5:45. Dinner. Dinner is usually sacred at our house. We always sit down together, no matter what. That's why this photo is so funny. I hadn't run the dishwasher that day, so we dug out the camping plates. Lily looks like she's eating a jar of jelly for her meal, which she practically was. Zinabu left the table to get a vitamin. Carver was mad at me about something and was actually outside pouting, not wanting to come to the table. Good family memories, yessiree.

7 pm. I am cleaning up the dinner dishes (finally) after helping with homework and interrupting arguments
and picking up lost pairs of socks. A hummingbird landed on the feeder outside the kitchen window and
I was able to photograph it before it flew away.

8 pm. Carver and I talk in the kitchen for a little bit before he gets ready for bed.
9 pm. David and I are trying to plan a weekend in California this summer. He has to go for a
conference and I could fly out by myself and fly back with him. But his flight back is on a little
shuttle plane. You know how I feel about flying and I don't do small planes. At all. We are
at an impasse.
10 pm. I get a wild hair and whip up some sweet potato muffins for tomorrow's breakfast.
They were super yummy.

10:45ish. I get in bed. This is what I see when I lie on my side. One of my books about England.
I got through 2 paragraphs before zonking out.


Lily's Mystery Diner Menu
For those of you who asked.

Each girl had a menu at her place setting, and it looked like this:
Fluffy Pillows
Little Logs
Rolling Pebbles
Squishy Fruit Soup

Fairy Bread
Rabbit Snacks
Heart Fruit
Red + Yellow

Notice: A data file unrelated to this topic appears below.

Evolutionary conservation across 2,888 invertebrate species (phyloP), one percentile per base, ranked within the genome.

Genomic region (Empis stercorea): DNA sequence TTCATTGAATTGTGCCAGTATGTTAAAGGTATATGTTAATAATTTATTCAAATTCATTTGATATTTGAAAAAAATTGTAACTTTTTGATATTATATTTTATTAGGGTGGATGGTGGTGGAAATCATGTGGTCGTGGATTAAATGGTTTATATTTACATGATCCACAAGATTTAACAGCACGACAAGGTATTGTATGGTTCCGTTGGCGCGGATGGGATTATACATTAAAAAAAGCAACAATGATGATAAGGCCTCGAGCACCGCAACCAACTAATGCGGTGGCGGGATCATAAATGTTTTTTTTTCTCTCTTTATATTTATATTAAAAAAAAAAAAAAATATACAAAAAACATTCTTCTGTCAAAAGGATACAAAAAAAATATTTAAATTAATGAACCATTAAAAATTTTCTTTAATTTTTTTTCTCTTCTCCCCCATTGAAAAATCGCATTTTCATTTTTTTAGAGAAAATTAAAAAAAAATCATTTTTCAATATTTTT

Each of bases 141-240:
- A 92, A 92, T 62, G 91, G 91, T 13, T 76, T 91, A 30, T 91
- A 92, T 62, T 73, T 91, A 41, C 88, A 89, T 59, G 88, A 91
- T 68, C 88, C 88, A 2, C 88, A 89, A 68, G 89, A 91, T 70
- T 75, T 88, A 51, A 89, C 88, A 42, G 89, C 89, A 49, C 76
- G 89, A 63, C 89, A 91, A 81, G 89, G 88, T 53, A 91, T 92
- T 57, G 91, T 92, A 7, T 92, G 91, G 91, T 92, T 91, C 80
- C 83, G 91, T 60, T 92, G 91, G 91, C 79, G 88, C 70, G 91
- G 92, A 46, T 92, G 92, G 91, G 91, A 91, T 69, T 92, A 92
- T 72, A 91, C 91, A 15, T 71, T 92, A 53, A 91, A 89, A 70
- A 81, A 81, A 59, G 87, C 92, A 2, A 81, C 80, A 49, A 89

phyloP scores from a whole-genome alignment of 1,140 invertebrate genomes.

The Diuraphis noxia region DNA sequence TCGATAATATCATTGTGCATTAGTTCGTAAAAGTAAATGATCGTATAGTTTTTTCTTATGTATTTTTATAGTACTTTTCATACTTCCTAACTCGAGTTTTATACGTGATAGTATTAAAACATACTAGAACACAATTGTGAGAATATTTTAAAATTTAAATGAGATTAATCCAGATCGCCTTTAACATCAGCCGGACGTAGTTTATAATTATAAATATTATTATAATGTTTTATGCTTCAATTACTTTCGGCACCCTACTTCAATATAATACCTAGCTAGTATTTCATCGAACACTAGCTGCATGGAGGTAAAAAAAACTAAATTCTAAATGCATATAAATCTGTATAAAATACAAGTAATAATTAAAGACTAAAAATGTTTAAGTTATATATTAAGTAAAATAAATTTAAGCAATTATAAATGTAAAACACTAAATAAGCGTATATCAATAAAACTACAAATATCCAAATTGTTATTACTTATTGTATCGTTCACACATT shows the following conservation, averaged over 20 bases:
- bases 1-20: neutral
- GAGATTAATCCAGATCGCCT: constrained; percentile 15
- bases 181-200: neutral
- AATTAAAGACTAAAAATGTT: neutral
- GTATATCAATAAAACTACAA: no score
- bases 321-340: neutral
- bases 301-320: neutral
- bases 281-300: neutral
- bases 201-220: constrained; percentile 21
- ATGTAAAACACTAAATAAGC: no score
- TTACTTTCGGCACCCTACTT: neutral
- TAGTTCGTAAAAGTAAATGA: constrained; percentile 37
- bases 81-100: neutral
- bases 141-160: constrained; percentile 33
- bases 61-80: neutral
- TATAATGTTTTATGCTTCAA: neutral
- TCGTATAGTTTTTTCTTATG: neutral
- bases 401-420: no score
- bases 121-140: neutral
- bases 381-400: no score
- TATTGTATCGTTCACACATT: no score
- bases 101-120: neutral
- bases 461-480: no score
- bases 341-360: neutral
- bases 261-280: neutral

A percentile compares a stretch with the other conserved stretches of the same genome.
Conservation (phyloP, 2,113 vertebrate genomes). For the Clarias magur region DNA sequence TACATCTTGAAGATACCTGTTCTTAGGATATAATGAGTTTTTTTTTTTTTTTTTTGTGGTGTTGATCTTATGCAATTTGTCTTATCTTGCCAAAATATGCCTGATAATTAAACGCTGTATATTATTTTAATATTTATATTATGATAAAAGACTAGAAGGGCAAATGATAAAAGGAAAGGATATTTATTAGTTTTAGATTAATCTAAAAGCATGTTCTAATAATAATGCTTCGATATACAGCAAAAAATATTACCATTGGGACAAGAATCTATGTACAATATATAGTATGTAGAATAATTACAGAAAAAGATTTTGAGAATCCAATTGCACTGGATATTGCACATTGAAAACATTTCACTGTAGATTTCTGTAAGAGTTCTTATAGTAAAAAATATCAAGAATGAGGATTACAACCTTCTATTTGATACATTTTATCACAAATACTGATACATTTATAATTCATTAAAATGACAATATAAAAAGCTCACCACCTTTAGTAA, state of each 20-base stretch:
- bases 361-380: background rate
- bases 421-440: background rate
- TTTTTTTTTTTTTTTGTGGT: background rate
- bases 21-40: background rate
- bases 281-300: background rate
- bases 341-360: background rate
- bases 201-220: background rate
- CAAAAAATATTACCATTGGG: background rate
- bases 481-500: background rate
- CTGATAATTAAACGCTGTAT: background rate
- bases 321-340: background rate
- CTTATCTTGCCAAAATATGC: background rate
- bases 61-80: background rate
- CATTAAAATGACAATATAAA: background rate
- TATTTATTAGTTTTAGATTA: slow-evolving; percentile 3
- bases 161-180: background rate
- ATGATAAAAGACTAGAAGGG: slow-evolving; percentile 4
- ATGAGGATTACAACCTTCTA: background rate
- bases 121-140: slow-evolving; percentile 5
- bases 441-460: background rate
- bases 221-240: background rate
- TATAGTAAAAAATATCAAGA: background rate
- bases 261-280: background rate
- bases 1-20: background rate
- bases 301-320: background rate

Little Italy
Old McDonald's Lunch

Cake for a Cup

I brought out the appetizers first, then moved on to dinner when they were ready. The food is as follows: fluffy pillows = a pink marshmallow. (I know... sugary and not really an appetizer but c'mon. It was a birthday party.) Little logs = pretzel sticks. Rolling pebbles = Kix cereal. Squishy fruit soup = applesauce. Fairy bread = mini muffins. Rabbit snacks = carrots. Heart fruit = strawberries. (I cut them into heart shapes.) Red + Yellow = mandarin oranges. Little Italy = little cheese pizza pieces. Old McDonald's Lunch = chicken nuggets for the meat eaters. Obviously, Cake for a cup was cupcakes.

For the most part, I made these up based on food I had in my pantry and what I knew I could buy but that every one would like. If you choose to use a menu like this for your own parties, just plan the food then come up with interesting names for it. Lily's friends are all in 4th grade and some are approaching the "I'm too cool for anything" life stage. But they all LOVED this dinner. It was a lot of fun.


Wrap Up
Wow. The past four days felt like 400. I can't remember a weekend where I was more sleep deprived and more over committed and more crazed about keeping David off his feet and out of the hospital.

First and foremost, I'll start with an update on David. He saw his surgeon last week and the doctor was stumped about the blood clot. David did everything right, is healthy as a horse, and had no underlying risks that would have led to complications. The doctor did say that since he's been practicing in Colorado, he's seen more blood clots post surgery than in any other place he's worked. So maybe it's the thin air. Who knows. But David felt better knowing it wasn't his fault. His leg was still very bad on Thursday and Friday... and for a while on Thursday night (during the sleepover) I was afraid I would be taking him back to the ER. But he's good now. He did a great job staying off his feet this weekend and there is a remarkable difference in how his leg looks and feels. Unfortunately, not only does David have delinquent veins, but he has delinquent and stubborn blood. The doctors put him on blood thinners to stop the clot from growing. A normal person's blood thickness (for lack of a better description) is at a 1. The doctor's want David's blood to be at a 2 or a 3. Last week he got to 1.4, then 1.7, and then he regressed to a 1.6. Go figure. So they upped his meds even more and I continue to give him shots in the stomach both morning and night. Poor guy. To add to his annoyance with life in general, he has jury duty today.